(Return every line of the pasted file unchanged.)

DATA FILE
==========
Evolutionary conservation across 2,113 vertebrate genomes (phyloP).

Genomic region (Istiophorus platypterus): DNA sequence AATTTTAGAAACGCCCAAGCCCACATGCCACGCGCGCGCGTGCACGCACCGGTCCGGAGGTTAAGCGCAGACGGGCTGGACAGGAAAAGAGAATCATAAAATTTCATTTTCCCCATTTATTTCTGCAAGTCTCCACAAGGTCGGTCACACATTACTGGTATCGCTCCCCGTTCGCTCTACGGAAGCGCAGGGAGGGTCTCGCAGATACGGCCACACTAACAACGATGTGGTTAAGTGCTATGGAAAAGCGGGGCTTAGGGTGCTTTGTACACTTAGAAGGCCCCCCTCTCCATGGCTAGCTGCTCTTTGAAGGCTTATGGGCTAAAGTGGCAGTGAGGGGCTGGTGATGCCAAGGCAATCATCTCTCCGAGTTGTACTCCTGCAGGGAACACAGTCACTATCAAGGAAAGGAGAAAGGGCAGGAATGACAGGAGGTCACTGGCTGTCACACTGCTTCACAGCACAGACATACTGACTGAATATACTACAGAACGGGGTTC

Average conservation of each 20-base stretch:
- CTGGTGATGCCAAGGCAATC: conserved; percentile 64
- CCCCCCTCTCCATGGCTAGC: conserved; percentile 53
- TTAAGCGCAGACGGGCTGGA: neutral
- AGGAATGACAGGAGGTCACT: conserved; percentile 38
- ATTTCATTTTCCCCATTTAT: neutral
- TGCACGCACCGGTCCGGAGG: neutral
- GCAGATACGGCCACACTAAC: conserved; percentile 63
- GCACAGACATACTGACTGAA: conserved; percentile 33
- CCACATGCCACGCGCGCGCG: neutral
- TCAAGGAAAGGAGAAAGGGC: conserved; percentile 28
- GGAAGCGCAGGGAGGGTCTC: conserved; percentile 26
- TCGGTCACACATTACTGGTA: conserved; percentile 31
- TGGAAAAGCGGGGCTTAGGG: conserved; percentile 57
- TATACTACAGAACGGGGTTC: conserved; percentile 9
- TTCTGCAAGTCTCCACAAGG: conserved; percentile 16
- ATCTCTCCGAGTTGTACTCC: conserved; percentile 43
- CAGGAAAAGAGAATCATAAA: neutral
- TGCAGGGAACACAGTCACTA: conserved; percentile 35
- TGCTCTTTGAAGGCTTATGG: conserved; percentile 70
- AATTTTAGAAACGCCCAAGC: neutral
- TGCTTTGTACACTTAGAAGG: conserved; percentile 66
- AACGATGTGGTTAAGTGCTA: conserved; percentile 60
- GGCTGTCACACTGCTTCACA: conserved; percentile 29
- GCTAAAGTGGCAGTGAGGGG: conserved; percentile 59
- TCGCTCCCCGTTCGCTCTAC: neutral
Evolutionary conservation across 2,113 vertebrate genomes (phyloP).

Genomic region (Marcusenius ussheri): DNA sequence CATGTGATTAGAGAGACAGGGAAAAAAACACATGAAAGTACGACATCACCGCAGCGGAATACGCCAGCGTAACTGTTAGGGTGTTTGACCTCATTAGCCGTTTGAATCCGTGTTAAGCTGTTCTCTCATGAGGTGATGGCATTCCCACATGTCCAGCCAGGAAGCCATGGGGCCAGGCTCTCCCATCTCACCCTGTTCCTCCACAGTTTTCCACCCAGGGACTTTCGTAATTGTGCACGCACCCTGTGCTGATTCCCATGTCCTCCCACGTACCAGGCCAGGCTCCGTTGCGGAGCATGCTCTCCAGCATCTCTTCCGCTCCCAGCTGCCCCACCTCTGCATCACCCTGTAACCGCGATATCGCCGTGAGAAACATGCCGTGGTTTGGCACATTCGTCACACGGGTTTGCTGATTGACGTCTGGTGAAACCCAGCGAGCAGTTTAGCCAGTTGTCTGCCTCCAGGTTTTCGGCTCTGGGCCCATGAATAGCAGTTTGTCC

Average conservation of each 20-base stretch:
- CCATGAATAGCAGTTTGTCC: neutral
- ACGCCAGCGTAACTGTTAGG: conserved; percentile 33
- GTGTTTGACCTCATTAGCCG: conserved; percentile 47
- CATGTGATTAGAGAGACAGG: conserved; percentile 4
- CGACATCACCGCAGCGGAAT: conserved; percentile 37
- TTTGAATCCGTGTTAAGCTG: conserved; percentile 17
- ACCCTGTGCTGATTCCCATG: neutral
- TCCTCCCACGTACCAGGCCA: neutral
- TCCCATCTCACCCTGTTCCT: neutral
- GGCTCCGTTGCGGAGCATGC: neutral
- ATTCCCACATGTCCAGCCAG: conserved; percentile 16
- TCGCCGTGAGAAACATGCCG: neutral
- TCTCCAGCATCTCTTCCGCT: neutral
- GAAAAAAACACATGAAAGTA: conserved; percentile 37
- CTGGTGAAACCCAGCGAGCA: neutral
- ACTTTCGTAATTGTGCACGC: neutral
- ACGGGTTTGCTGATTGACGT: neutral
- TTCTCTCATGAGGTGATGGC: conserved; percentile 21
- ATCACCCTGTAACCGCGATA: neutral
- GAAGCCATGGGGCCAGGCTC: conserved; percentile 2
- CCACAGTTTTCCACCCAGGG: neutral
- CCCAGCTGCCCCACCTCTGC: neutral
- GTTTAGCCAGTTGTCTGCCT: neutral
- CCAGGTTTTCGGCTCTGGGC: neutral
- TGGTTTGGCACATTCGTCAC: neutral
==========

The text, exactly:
Evolutionary conservation across 2,113 vertebrate genomes (phyloP).

Genomic region (Istiophorus platypterus): DNA sequence AATTTTAGAAACGCCCAAGCCCACATGCCACGCGCGCGCGTGCACGCACCGGTCCGGAGGTTAAGCGCAGACGGGCTGGACAGGAAAAGAGAATCATAAAATTTCATTTTCCCCATTTATTTCTGCAAGTCTCCACAAGGTCGGTCACACATTACTGGTATCGCTCCCCGTTCGCTCTACGGAAGCGCAGGGAGGGTCTCGCAGATACGGCCACACTAACAACGATGTGGTTAAGTGCTATGGAAAAGCGGGGCTTAGGGTGCTTTGTACACTTAGAAGGCCCCCCTCTCCATGGCTAGCTGCTCTTTGAAGGCTTATGGGCTAAAGTGGCAGTGAGGGGCTGGTGATGCCAAGGCAATCATCTCTCCGAGTTGTACTCCTGCAGGGAACACAGTCACTATCAAGGAAAGGAGAAAGGGCAGGAATGACAGGAGGTCACTGGCTGTCACACTGCTTCACAGCACAGACATACTGACTGAATATACTACAGAACGGGGTTC

Average conservation of each 20-base stretch:
- CTGGTGATGCCAAGGCAATC: conserved; percentile 64
- CCCCCCTCTCCATGGCTAGC: conserved; percentile 53
- TTAAGCGCAGACGGGCTGGA: neutral
- AGGAATGACAGGAGGTCACT: conserved; percentile 38
- ATTTCATTTTCCCCATTTAT: neutral
- TGCACGCACCGGTCCGGAGG: neutral
- GCAGATACGGCCACACTAAC: conserved; percentile 63
- GCACAGACATACTGACTGAA: conserved; percentile 33
- CCACATGCCACGCGCGCGCG: neutral
- TCAAGGAAAGGAGAAAGGGC: conserved; percentile 28
- GGAAGCGCAGGGAGGGTCTC: conserved; percentile 26
- TCGGTCACACATTACTGGTA: conserved; percentile 31
- TGGAAAAGCGGGGCTTAGGG: conserved; percentile 57
- TATACTACAGAACGGGGTTC: conserved; percentile 9
- TTCTGCAAGTCTCCACAAGG: conserved; percentile 16
- ATCTCTCCGAGTTGTACTCC: conserved; percentile 43
- CAGGAAAAGAGAATCATAAA: neutral
- TGCAGGGAACACAGTCACTA: conserved; percentile 35
- TGCTCTTTGAAGGCTTATGG: conserved; percentile 70
- AATTTTAGAAACGCCCAAGC: neutral
- TGCTTTGTACACTTAGAAGG: conserved; percentile 66
- AACGATGTGGTTAAGTGCTA: conserved; percentile 60
- GGCTGTCACACTGCTTCACA: conserved; percentile 29
- GCTAAAGTGGCAGTGAGGGG: conserved; percentile 59
- TCGCTCCCCGTTCGCTCTAC: neutral
Evolutionary conservation across 2,113 vertebrate genomes (phyloP).

Genomic region (Marcusenius ussheri): DNA sequence CATGTGATTAGAGAGACAGGGAAAAAAACACATGAAAGTACGACATCACCGCAGCGGAATACGCCAGCGTAACTGTTAGGGTGTTTGACCTCATTAGCCGTTTGAATCCGTGTTAAGCTGTTCTCTCATGAGGTGATGGCATTCCCACATGTCCAGCCAGGAAGCCATGGGGCCAGGCTCTCCCATCTCACCCTGTTCCTCCACAGTTTTCCACCCAGGGACTTTCGTAATTGTGCACGCACCCTGTGCTGATTCCCATGTCCTCCCACGTACCAGGCCAGGCTCCGTTGCGGAGCATGCTCTCCAGCATCTCTTCCGCTCCCAGCTGCCCCACCTCTGCATCACCCTGTAACCGCGATATCGCCGTGAGAAACATGCCGTGGTTTGGCACATTCGTCACACGGGTTTGCTGATTGACGTCTGGTGAAACCCAGCGAGCAGTTTAGCCAGTTGTCTGCCTCCAGGTTTTCGGCTCTGGGCCCATGAATAGCAGTTTGTCC

Average conservation of each 20-base stretch:
- CCATGAATAGCAGTTTGTCC: neutral
- ACGCCAGCGTAACTGTTAGG: conserved; percentile 33
- GTGTTTGACCTCATTAGCCG: conserved; percentile 47
- CATGTGATTAGAGAGACAGG: conserved; percentile 4
- CGACATCACCGCAGCGGAAT: conserved; percentile 37
- TTTGAATCCGTGTTAAGCTG: conserved; percentile 17
- ACCCTGTGCTGATTCCCATG: neutral
- TCCTCCCACGTACCAGGCCA: neutral
- TCCCATCTCACCCTGTTCCT: neutral
- GGCTCCGTTGCGGAGCATGC: neutral
- ATTCCCACATGTCCAGCCAG: conserved; percentile 16
- TCGCCGTGAGAAACATGCCG: neutral
- TCTCCAGCATCTCTTCCGCT: neutral
- GAAAAAAACACATGAAAGTA: conserved; percentile 37
- CTGGTGAAACCCAGCGAGCA: neutral
- ACTTTCGTAATTGTGCACGC: neutral
- ACGGGTTTGCTGATTGACGT: neutral
- TTCTCTCATGAGGTGATGGC: conserved; percentile 21
- ATCACCCTGTAACCGCGATA: neutral
- GAAGCCATGGGGCCAGGCTC: conserved; percentile 2
- CCACAGTTTTCCACCCAGGG: neutral
- CCCAGCTGCCCCACCTCTGC: neutral
- GTTTAGCCAGTTGTCTGCCT: neutral
- CCAGGTTTTCGGCTCTGGGC: neutral
- TGGTTTGGCACATTCGTCAC: neutral